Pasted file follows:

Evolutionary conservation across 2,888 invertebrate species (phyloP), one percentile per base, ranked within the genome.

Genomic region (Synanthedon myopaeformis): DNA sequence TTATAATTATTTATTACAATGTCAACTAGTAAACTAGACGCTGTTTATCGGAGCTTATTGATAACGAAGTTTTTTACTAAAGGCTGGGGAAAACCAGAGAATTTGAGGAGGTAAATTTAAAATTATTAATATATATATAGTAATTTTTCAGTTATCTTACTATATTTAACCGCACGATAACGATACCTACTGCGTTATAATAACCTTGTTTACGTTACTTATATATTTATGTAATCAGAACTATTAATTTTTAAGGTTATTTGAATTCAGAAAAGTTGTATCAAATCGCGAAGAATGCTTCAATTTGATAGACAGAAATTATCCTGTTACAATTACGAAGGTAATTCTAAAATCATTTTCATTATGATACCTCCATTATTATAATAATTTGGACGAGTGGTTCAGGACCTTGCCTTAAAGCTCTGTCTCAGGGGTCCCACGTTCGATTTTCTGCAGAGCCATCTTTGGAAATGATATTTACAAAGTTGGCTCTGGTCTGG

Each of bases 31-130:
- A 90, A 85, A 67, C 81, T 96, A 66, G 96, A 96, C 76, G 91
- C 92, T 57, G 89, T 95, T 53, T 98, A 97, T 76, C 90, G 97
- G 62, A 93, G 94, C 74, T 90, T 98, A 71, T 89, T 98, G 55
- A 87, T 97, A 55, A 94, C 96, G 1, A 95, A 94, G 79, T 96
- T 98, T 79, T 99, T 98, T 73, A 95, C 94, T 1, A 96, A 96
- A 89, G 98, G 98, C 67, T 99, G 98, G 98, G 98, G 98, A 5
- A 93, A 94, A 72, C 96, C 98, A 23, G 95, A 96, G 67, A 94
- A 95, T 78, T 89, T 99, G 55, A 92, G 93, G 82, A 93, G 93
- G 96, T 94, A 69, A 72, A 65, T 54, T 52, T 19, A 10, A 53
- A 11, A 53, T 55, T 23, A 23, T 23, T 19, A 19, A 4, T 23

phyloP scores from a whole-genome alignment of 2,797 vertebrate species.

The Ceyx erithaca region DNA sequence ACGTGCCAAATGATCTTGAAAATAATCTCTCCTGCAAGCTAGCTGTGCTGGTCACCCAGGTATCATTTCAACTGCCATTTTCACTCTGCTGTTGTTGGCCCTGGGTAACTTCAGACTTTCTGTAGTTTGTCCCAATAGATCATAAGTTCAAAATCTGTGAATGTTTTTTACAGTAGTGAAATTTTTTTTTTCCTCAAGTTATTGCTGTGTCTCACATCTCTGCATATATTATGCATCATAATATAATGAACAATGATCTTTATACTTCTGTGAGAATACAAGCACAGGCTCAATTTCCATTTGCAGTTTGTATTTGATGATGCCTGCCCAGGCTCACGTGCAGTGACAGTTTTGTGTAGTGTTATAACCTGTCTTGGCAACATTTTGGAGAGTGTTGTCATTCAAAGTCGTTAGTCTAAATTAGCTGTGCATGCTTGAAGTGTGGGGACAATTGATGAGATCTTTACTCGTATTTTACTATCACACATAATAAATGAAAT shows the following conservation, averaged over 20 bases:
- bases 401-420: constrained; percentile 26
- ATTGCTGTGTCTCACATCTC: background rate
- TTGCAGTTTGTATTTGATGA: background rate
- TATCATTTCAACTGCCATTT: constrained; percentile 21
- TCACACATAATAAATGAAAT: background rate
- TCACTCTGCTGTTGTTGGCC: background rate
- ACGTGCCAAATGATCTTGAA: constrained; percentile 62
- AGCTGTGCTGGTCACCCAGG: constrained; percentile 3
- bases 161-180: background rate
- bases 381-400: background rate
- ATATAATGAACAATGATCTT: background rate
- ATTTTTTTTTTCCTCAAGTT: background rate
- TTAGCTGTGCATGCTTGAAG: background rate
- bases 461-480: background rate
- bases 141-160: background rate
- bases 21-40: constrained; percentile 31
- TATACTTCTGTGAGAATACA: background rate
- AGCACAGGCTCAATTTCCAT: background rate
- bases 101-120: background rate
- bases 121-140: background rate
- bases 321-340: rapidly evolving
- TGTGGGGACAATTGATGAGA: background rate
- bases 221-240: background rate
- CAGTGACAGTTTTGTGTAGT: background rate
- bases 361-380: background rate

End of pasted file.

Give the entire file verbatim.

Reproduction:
Evolutionary conservation across 2,888 invertebrate species (phyloP), one percentile per base, ranked within the genome.

Genomic region (Synanthedon myopaeformis): DNA sequence TTATAATTATTTATTACAATGTCAACTAGTAAACTAGACGCTGTTTATCGGAGCTTATTGATAACGAAGTTTTTTACTAAAGGCTGGGGAAAACCAGAGAATTTGAGGAGGTAAATTTAAAATTATTAATATATATATAGTAATTTTTCAGTTATCTTACTATATTTAACCGCACGATAACGATACCTACTGCGTTATAATAACCTTGTTTACGTTACTTATATATTTATGTAATCAGAACTATTAATTTTTAAGGTTATTTGAATTCAGAAAAGTTGTATCAAATCGCGAAGAATGCTTCAATTTGATAGACAGAAATTATCCTGTTACAATTACGAAGGTAATTCTAAAATCATTTTCATTATGATACCTCCATTATTATAATAATTTGGACGAGTGGTTCAGGACCTTGCCTTAAAGCTCTGTCTCAGGGGTCCCACGTTCGATTTTCTGCAGAGCCATCTTTGGAAATGATATTTACAAAGTTGGCTCTGGTCTGG

Each of bases 31-130:
- A 90, A 85, A 67, C 81, T 96, A 66, G 96, A 96, C 76, G 91
- C 92, T 57, G 89, T 95, T 53, T 98, A 97, T 76, C 90, G 97
- G 62, A 93, G 94, C 74, T 90, T 98, A 71, T 89, T 98, G 55
- A 87, T 97, A 55, A 94, C 96, G 1, A 95, A 94, G 79, T 96
- T 98, T 79, T 99, T 98, T 73, A 95, C 94, T 1, A 96, A 96
- A 89, G 98, G 98, C 67, T 99, G 98, G 98, G 98, G 98, A 5
- A 93, A 94, A 72, C 96, C 98, A 23, G 95, A 96, G 67, A 94
- A 95, T 78, T 89, T 99, G 55, A 92, G 93, G 82, A 93, G 93
- G 96, T 94, A 69, A 72, A 65, T 54, T 52, T 19, A 10, A 53
- A 11, A 53, T 55, T 23, A 23, T 23, T 19, A 19, A 4, T 23

phyloP scores from a whole-genome alignment of 2,797 vertebrate species.

The Ceyx erithaca region DNA sequence ACGTGCCAAATGATCTTGAAAATAATCTCTCCTGCAAGCTAGCTGTGCTGGTCACCCAGGTATCATTTCAACTGCCATTTTCACTCTGCTGTTGTTGGCCCTGGGTAACTTCAGACTTTCTGTAGTTTGTCCCAATAGATCATAAGTTCAAAATCTGTGAATGTTTTTTACAGTAGTGAAATTTTTTTTTTCCTCAAGTTATTGCTGTGTCTCACATCTCTGCATATATTATGCATCATAATATAATGAACAATGATCTTTATACTTCTGTGAGAATACAAGCACAGGCTCAATTTCCATTTGCAGTTTGTATTTGATGATGCCTGCCCAGGCTCACGTGCAGTGACAGTTTTGTGTAGTGTTATAACCTGTCTTGGCAACATTTTGGAGAGTGTTGTCATTCAAAGTCGTTAGTCTAAATTAGCTGTGCATGCTTGAAGTGTGGGGACAATTGATGAGATCTTTACTCGTATTTTACTATCACACATAATAAATGAAAT shows the following conservation, averaged over 20 bases:
- bases 401-420: constrained; percentile 26
- ATTGCTGTGTCTCACATCTC: background rate
- TTGCAGTTTGTATTTGATGA: background rate
- TATCATTTCAACTGCCATTT: constrained; percentile 21
- TCACACATAATAAATGAAAT: background rate
- TCACTCTGCTGTTGTTGGCC: background rate
- ACGTGCCAAATGATCTTGAA: constrained; percentile 62
- AGCTGTGCTGGTCACCCAGG: constrained; percentile 3
- bases 161-180: background rate
- bases 381-400: background rate
- ATATAATGAACAATGATCTT: background rate
- ATTTTTTTTTTCCTCAAGTT: background rate
- TTAGCTGTGCATGCTTGAAG: background rate
- bases 461-480: background rate
- bases 141-160: background rate
- bases 21-40: constrained; percentile 31
- TATACTTCTGTGAGAATACA: background rate
- AGCACAGGCTCAATTTCCAT: background rate
- bases 101-120: background rate
- bases 121-140: background rate
- bases 321-340: rapidly evolving
- TGTGGGGACAATTGATGAGA: background rate
- bases 221-240: background rate
- CAGTGACAGTTTTGTGTAGT: background rate
- bases 361-380: background rate